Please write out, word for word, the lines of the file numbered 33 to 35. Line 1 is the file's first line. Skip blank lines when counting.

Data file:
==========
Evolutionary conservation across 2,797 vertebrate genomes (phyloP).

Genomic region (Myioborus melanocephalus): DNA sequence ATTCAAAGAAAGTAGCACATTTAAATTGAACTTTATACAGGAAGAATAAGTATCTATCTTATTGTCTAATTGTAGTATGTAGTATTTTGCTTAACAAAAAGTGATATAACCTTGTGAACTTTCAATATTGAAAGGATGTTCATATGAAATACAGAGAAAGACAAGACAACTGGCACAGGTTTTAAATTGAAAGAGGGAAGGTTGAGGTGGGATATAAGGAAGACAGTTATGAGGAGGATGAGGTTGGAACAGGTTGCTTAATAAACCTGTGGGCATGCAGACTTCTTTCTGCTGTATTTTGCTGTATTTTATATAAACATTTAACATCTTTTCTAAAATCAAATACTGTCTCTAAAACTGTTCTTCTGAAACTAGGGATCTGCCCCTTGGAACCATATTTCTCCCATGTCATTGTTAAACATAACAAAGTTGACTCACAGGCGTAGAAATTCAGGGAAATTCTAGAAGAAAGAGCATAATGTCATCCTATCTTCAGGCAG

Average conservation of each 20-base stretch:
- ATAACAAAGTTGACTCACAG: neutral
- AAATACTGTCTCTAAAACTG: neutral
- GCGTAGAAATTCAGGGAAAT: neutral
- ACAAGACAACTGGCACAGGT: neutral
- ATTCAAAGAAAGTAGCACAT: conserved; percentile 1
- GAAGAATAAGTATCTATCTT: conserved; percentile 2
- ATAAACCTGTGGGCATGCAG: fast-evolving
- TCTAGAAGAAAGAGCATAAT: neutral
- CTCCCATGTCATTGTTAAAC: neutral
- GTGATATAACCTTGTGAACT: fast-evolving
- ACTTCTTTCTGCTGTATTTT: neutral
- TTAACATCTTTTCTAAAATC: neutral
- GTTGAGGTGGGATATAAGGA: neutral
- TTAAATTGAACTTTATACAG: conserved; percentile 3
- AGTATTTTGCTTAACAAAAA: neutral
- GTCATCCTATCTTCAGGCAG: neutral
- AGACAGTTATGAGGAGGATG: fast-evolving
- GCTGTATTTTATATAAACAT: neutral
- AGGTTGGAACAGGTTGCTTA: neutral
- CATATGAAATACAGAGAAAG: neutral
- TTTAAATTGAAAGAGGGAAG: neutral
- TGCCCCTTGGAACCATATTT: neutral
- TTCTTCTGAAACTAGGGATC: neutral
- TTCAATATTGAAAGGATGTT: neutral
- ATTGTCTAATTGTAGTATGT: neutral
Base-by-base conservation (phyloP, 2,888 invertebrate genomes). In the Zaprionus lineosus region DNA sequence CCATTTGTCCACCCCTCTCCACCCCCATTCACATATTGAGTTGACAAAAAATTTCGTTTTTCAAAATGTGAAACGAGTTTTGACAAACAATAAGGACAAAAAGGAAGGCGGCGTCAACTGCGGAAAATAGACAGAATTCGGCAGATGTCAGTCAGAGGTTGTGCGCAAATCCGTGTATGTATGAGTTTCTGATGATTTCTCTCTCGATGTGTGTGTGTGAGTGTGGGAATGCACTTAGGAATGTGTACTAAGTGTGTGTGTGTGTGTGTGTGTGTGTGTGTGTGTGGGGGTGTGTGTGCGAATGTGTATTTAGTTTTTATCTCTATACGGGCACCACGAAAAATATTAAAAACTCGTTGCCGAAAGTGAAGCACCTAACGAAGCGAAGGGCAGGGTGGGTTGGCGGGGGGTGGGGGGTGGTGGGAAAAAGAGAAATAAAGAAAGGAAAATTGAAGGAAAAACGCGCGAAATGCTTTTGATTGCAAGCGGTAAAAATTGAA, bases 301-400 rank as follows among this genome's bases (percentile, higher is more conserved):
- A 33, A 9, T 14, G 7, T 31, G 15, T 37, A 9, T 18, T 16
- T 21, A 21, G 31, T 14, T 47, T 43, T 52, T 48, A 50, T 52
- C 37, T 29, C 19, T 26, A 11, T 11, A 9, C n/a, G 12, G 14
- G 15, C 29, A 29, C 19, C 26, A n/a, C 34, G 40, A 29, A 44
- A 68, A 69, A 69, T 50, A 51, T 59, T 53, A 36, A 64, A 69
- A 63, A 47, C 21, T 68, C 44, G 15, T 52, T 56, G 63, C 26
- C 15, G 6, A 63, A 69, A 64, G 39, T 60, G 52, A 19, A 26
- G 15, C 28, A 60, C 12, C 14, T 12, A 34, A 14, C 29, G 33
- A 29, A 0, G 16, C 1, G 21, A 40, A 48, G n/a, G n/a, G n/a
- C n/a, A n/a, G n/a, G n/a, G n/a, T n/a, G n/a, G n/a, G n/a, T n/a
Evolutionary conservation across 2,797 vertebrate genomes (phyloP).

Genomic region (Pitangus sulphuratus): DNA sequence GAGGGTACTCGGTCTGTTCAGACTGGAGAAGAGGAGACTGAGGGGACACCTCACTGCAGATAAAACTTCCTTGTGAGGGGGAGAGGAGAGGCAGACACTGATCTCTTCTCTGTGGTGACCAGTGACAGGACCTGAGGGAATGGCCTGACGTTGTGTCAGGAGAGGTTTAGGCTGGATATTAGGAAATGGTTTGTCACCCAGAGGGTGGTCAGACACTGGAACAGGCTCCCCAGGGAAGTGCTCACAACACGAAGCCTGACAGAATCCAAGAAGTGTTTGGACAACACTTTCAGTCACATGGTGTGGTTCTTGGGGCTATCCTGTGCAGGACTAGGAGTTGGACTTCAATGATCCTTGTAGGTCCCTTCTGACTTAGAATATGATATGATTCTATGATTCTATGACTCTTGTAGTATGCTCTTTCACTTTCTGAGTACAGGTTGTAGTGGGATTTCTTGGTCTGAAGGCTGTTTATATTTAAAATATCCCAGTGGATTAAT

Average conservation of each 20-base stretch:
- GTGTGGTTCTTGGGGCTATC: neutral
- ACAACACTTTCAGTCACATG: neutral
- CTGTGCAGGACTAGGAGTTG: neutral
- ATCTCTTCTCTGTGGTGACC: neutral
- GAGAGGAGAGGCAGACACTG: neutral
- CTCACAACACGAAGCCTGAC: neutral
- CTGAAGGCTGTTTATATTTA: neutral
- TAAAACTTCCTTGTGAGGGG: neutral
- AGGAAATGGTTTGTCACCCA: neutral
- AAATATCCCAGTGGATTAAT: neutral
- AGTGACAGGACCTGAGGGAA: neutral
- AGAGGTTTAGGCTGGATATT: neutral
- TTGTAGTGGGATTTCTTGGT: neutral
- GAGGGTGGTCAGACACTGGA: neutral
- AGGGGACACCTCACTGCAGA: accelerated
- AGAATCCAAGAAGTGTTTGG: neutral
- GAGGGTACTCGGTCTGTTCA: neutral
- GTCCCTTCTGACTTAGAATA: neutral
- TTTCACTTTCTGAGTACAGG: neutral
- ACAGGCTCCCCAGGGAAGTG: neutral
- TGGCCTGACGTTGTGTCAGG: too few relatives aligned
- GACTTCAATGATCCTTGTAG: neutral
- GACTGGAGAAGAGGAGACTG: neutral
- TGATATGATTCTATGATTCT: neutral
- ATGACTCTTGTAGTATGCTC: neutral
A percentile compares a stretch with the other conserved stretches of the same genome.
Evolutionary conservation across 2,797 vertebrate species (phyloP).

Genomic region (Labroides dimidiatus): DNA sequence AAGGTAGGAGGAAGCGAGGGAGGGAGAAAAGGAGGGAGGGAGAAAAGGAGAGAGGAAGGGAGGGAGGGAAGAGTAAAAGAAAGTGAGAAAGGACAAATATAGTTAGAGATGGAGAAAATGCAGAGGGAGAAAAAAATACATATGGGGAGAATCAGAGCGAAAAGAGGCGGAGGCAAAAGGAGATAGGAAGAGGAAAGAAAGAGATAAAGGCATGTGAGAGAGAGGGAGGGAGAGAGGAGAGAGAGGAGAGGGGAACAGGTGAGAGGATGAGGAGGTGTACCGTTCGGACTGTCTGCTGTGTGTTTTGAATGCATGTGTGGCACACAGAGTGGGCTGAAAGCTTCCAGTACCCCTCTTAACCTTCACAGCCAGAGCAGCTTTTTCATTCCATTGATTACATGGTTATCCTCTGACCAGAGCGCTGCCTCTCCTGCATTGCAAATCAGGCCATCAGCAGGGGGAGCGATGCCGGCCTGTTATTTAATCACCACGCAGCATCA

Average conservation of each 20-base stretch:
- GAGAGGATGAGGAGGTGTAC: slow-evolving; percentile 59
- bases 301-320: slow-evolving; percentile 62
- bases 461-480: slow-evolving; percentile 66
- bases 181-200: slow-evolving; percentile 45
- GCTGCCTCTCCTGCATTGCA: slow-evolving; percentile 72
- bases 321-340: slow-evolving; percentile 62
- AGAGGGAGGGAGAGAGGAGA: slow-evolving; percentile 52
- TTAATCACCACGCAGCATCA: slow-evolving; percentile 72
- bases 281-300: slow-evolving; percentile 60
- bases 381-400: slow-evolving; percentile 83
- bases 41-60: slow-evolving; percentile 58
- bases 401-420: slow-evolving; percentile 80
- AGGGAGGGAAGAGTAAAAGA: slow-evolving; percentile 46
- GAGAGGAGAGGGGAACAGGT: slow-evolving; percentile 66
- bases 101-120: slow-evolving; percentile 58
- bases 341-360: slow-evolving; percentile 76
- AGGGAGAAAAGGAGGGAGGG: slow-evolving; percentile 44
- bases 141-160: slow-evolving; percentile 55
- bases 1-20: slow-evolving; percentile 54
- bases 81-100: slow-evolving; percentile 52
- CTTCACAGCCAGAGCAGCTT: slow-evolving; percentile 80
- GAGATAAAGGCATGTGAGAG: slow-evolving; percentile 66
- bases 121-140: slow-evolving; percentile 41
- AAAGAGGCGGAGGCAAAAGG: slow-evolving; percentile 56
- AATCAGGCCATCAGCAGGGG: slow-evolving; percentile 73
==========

- G 15, C 29, A 29, C 19, C 26, A n/a, C 34, G 40, A 29, A 44
- A 68, A 69, A 69, T 50, A 51, T 59, T 53, A 36, A 64, A 69
- A 63, A 47, C 21, T 68, C 44, G 15, T 52, T 56, G 63, C 26